Last week, Forbes launched its website redesign along with the newly created, artificially intelligent content management system, affectionately named Bertie after brand founder B.C. Forbes. Over the course of 18 months, Salah Zalatimo, head of product and tech, lead his team to build the CMS, which he prefers to call a publishing platform “because it really goes well beyond what a normal content management system does.”
Having celebrated its 100th anniversary last year, Zalatimo says that Forbes wanted to head into its next century of existence by using all of the tools available to it. “We have a pretty unique business model and so there’s no feasible way that an off-the-shelf publishing platform would ever be able to serve us and be able to be used without any limitation.”
Forbes’ previous CMS was created as an extension of WordPress, but this isn’t the brand’s first custom-built publishing platform. Falcon, its first proprietary CMS, had been licensed out to other companies a few years ago until being phased out entirely. Bertie was built to better integrate multimedia into stories with the help of AI to make articles as reader-friendly as possible.
“The biggest change for us was introducing a new article template, which is geared specifically towards integrating all the different elements into one story,” he says.
He continues that the easier integration of multimedia will provide readers with more control in how they consume the content. “They can kind of skim over the images and infographics, or they can get deeper by reading the content or watching the video. In many ways, it reflects the very fluid and dynamic media consumption.”
Zalatimo gives an example of a new digital cover that incorporates the recent upgrades, “my favorite, which is the one on The Rock that we did a few days ago for the celebrity 100 list, it is a much more immersive experience. It provides a richer and deeper storytelling experience for the writer as well as the reader.”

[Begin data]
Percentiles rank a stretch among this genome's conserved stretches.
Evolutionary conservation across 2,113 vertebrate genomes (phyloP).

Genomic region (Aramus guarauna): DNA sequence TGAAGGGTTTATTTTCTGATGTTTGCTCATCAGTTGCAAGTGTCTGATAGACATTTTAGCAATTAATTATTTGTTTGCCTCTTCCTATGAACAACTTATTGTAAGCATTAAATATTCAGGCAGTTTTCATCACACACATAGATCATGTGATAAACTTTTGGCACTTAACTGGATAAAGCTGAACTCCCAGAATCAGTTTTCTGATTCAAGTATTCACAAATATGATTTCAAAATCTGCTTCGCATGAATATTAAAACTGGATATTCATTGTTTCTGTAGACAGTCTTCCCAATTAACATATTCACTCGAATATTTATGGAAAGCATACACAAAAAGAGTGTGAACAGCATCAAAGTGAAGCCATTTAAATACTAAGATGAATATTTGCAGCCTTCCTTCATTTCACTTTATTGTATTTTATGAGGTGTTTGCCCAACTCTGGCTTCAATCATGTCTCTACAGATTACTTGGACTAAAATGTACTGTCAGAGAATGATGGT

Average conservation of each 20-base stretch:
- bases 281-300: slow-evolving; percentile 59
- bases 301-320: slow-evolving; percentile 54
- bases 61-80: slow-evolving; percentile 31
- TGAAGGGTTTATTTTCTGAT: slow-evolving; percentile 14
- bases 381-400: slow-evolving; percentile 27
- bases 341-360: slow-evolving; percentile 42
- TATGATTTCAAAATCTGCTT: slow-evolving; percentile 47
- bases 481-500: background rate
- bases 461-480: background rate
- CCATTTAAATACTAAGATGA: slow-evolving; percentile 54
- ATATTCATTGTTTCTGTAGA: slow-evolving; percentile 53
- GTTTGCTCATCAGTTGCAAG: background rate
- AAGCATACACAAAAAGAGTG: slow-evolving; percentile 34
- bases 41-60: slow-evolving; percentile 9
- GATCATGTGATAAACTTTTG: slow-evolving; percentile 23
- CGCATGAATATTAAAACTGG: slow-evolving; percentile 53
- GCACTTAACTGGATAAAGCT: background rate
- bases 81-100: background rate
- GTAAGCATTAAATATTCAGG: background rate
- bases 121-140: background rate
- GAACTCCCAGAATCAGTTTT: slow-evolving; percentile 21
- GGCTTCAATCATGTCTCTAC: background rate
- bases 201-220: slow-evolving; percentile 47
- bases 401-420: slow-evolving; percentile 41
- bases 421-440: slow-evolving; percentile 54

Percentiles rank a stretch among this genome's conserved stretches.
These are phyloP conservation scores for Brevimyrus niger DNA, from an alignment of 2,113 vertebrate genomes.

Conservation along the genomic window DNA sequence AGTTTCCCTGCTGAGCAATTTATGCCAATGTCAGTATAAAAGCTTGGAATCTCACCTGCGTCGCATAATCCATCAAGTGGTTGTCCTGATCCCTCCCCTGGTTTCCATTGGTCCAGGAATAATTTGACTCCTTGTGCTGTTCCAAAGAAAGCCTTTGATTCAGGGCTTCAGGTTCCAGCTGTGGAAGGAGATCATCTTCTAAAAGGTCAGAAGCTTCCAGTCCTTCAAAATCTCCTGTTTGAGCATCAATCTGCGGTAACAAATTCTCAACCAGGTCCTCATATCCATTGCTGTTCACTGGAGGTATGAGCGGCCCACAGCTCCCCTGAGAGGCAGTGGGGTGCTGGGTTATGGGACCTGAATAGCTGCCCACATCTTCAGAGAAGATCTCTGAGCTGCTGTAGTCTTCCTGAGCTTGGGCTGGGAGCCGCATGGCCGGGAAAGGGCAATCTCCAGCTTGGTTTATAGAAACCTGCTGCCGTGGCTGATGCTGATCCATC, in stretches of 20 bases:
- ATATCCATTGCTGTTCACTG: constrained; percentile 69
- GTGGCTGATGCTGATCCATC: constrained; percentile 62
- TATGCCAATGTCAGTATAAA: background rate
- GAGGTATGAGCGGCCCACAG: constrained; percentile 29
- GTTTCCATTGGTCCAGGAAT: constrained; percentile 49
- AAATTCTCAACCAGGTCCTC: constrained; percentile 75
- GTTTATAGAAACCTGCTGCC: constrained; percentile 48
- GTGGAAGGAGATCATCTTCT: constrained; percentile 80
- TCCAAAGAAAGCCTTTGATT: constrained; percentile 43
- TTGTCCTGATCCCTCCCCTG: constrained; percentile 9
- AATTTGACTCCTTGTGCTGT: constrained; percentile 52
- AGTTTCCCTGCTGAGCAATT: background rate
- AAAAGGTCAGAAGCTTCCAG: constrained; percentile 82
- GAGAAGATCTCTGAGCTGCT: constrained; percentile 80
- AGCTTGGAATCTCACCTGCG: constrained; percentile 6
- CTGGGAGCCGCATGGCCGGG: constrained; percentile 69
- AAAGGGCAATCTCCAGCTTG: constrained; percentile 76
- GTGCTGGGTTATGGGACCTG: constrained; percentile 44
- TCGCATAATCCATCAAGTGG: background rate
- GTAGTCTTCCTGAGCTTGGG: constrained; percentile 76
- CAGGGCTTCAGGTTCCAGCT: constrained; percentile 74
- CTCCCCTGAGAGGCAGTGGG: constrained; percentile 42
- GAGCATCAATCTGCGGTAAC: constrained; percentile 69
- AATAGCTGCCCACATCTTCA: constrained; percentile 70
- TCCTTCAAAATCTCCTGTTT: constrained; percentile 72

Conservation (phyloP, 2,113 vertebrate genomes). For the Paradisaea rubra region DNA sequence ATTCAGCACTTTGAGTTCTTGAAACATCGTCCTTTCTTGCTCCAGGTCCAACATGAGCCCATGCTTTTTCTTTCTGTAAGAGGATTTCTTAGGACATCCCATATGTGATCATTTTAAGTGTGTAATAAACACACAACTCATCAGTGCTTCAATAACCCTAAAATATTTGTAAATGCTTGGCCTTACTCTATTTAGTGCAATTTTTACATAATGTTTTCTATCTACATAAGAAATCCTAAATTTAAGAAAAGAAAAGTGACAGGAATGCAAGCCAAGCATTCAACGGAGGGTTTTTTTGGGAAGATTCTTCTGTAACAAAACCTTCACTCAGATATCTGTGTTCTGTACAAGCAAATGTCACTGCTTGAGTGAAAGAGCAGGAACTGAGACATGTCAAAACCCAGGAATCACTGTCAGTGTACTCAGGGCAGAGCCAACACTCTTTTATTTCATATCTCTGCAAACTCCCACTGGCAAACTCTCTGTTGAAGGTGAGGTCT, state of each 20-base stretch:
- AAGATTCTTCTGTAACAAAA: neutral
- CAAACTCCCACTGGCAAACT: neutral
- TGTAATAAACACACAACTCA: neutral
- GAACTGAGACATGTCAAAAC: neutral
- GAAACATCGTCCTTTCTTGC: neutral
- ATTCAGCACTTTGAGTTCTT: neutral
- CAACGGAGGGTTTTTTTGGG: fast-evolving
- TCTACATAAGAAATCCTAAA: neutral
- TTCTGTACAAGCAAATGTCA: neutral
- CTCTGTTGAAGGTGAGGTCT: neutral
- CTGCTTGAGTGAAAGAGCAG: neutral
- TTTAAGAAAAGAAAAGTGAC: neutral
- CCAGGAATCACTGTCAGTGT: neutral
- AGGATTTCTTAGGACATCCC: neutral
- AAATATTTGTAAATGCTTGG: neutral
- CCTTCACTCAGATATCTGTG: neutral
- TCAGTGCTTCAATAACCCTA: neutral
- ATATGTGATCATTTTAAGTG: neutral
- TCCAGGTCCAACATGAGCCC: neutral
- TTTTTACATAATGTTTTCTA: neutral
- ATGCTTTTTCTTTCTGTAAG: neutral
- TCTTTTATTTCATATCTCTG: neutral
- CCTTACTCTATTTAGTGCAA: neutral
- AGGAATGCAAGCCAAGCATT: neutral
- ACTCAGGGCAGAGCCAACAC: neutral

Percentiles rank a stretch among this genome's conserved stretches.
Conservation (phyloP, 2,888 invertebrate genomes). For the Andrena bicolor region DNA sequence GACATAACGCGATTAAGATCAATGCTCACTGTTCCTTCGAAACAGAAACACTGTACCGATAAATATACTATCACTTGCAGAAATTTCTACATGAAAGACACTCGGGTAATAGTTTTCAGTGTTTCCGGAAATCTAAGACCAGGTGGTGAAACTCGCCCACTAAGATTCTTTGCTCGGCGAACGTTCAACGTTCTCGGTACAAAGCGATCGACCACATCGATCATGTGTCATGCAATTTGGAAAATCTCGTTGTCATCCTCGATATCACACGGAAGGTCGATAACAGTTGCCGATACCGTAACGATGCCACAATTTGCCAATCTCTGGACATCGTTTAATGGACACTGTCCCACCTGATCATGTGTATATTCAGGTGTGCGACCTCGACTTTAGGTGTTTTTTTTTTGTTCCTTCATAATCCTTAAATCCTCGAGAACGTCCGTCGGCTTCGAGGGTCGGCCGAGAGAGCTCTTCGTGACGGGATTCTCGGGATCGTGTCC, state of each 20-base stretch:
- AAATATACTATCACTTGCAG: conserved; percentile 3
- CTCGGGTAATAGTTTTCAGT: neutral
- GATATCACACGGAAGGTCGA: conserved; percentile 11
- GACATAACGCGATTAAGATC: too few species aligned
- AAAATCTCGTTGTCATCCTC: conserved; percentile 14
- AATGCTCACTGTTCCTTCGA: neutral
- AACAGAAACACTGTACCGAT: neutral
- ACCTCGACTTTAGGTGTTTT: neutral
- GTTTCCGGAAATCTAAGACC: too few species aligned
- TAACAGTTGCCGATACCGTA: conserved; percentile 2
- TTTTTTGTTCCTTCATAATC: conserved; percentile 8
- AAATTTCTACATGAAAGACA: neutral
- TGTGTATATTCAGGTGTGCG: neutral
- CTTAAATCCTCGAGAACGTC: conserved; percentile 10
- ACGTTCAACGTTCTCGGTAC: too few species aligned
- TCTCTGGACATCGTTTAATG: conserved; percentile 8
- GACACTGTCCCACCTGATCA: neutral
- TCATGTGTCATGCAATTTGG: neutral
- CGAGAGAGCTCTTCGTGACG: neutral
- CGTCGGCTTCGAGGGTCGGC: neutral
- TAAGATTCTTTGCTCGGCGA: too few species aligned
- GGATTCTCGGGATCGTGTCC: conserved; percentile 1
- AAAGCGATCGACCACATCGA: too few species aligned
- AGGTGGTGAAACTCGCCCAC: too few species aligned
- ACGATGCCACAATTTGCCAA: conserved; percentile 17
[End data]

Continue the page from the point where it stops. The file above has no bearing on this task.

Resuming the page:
Seeing over 100 million uniques per month, Bertie is also working to bolster brand partners’ interactions with the new site by integrating a suite of custom ad units and changing the placement of the ads on the site in order to increase views while also boosting reader engagement.
However, it’s the AI element that Zalatimo expects the writers and contributors to be most excited about.
“Having tools that are leveraging the wealth of insights and expertise as publishers and as editors and as writers, and being able to integrate that very seamlessly and progressively into the platform actually allows them to become better writers,” he tells Folio:.
Zalatimo says that when writers and contributors log into Bertie, the publishing platform will analyze which topics the author likes to cover and then it will search to see if there are any related subjects that are trending. If so, Bertie will check to see if any other Forbes writers are covering that topic; if not, it will recommend that topic to the writer as a story subject. Additionally, the publishing platform will also analyze what’s been working and what hasn’t in terms of engagement and will suggest ways for writers to enhance their work.
“Things like that; it’s really elevating the game for the contributors,” says Zalatimo. “It really gives them a competitive advantage and makes the contributor for Forbes far more appealing and effective than being a contributor for anyone else.”